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I just got access to Twitter Lists – the feature where you can create and publish lists of people to follow. The obvious thing for me to do is to make a Tuttle list, innit? But I’m not, and I can’t and here’s why:
You’re a member of Tuttle if and when you decide you are, it’s nothing to do with me. Now if you really misbehave and hurt people in the group or something (it’s never happened yet) I might ask you to leave and not come back (it’s never happened yet) but that remains a hypothetical case.
So I don’t know who should be on the list, and I can’t and I shouldn’t – that’s what decentralized power means, it’s none of it up to me, it’s up to you. If I made a list, I can guarantee you two things: 1) I would miss someone out and 2) I’d put someone on there that someone else doesn’t think belongs (say they came only came once and you didn’t see them) and every week I’d have a god-awful job of asking new people if they wanted to go on the list or something. Blaaah. No. Not going to happen.
So now I’m pondering what it means about Twitter (the company) and their attitude to centralisation, personal choice, list-making and popularity contests. But it’s time for bed.
It’s very easy to get paralysed at the moment. Either stuck in the headlights of the juggernaut coming to crush your industry or befuddled by the sheer number of possibilities, choices, opportunities.
One thing I hope that I do for people is to give them some thinking space by saying “Hey yes, it’s all quite uncertain and generally a bit scary, but I’m willing to hold up the ceiling that seems to be crumbling and about to crush you all, while you finish your conversation”. OK so it’s not always that dramatic. You should know by now that I’m prone to melodrama, but you get the idea.
Many people tell me they value Tuttle for that reason, that it gives them time out from worrying about what they’re going to do next, time to think but also time to look around and see what’s really going on.
Someone once told me that when they were recruiting creatives, they knew they’d struck gold when they found someone willing to hold uncertainty for themselves and others.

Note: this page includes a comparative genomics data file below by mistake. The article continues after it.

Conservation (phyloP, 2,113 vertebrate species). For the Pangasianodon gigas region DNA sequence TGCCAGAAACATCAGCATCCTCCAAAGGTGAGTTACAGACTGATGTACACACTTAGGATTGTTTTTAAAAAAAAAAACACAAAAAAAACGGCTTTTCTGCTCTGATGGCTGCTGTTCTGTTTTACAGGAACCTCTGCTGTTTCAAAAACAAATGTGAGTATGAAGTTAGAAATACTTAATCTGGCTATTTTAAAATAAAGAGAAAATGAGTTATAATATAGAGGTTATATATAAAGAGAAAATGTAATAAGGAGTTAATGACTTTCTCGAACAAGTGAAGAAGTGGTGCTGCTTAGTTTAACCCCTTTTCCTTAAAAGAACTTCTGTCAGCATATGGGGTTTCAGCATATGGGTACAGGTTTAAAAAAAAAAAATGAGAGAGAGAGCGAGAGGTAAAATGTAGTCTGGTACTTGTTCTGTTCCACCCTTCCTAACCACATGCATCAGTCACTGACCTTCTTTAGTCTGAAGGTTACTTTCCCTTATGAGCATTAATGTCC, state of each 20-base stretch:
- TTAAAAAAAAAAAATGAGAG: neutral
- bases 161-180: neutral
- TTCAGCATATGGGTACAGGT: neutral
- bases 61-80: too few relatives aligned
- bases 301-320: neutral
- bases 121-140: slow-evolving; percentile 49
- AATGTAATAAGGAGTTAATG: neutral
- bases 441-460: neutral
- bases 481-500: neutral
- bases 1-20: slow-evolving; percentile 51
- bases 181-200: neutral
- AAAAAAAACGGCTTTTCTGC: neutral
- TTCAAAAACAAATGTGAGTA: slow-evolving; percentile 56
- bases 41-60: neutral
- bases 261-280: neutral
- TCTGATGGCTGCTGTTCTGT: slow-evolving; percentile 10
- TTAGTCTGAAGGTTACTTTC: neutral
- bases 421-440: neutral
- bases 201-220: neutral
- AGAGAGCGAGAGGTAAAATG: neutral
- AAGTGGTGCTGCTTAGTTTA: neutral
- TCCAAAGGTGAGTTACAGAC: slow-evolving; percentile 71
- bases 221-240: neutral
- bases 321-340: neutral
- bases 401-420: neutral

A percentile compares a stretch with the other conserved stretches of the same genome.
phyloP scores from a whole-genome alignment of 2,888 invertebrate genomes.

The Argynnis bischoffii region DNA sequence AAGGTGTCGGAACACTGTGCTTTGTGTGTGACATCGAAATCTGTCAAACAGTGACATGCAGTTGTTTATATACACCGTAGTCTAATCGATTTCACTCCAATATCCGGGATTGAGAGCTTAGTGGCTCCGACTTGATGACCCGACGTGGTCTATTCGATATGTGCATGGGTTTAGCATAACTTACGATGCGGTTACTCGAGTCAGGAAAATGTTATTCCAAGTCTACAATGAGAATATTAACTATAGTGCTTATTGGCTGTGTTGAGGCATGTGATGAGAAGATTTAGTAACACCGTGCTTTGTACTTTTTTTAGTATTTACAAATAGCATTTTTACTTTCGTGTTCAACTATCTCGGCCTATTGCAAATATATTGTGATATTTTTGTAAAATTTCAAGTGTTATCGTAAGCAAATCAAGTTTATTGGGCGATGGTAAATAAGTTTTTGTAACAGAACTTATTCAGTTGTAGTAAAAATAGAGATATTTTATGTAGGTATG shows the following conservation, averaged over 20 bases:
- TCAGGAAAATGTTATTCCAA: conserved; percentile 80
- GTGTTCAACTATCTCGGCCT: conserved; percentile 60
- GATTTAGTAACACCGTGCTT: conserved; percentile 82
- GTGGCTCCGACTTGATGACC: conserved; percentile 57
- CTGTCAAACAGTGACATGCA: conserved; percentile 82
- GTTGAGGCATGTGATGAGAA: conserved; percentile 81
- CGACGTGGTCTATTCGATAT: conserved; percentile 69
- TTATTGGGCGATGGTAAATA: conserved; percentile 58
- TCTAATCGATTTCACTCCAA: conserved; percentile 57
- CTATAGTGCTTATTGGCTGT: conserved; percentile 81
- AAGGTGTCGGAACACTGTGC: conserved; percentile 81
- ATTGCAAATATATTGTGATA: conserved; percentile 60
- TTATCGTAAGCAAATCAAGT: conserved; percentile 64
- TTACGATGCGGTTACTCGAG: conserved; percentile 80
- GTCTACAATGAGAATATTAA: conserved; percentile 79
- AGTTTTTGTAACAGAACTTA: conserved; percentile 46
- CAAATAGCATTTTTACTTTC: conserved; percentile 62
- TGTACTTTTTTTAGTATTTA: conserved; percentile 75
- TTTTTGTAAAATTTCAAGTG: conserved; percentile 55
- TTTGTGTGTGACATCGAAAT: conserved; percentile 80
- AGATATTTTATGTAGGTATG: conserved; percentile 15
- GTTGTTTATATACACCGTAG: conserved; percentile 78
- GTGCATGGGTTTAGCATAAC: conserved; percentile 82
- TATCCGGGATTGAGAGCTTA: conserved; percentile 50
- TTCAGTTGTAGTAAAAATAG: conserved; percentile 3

The consulting work we did together last week (which continues tomorrow) felt a bit like that too. It seems to be something people value and something that people find hard to do for themselves.
So. y’know. yeah.
#kebab was interesting in what it brought out in people when they were given the opportunity to run something themselves. It certainly showed the appetite, particularly among the British contingent to do something different – the only problem was that everyone wanted a different sort of different. It also showed up the difference between UK & US cultures – one I want to explore more, I think there’s something to do to try and build bridges.
The Texas Tuttle went well on Sunday , lots of people packed onto the stand and I got to meet some new people plus Justin Souter who I’d only chatted to on the phone before. Big thanks to Sam and Emily for making us so welcome and arranging the catering. Which reminds me that I need to give a special Tuttle merit badge to Dougald for courage in the face of US customs, risking a full body search by entering the States with PG Tips in his luggage.
The regional whuffie panel put an interesting perspective on coworking and social capital building as a means to raise the social capital of a city or location as well as to that of individuals. junto.org looks an interesting event. Tony Bacigalupo put together this list of links to all the people on the panel and their various activities and endeavours. I came out able to say the word whuffie without dying of embarrassment. The single most important thing I’ve got from attending SXSWi has been the inspiration and motivation to pick up the coworking element of Tuttle again and make sure that we’ve got something to talk about with these folks, this time next year.
We like to talk, don’t we? At least some of the time. Chatting, telling stories over and over in different ways and with different embellishments, all the while helping us to work out who we are and who we’re not, what we might choose to be or do next. But also who we’ve been, who did what, what’s been done (or tried) what’s been talked about before and so what’s fun to talk about again.
I’ve found this history bit interesting in online communities. It’s not as important to some people as it is to others but I often find myself playing the role of reminding groups of what was said before and why, as a reminder of where we’ve been together, why we took certain decisions together or else to help out a newcomer who’s repeating the mistakes of the past, going down a real blind alley.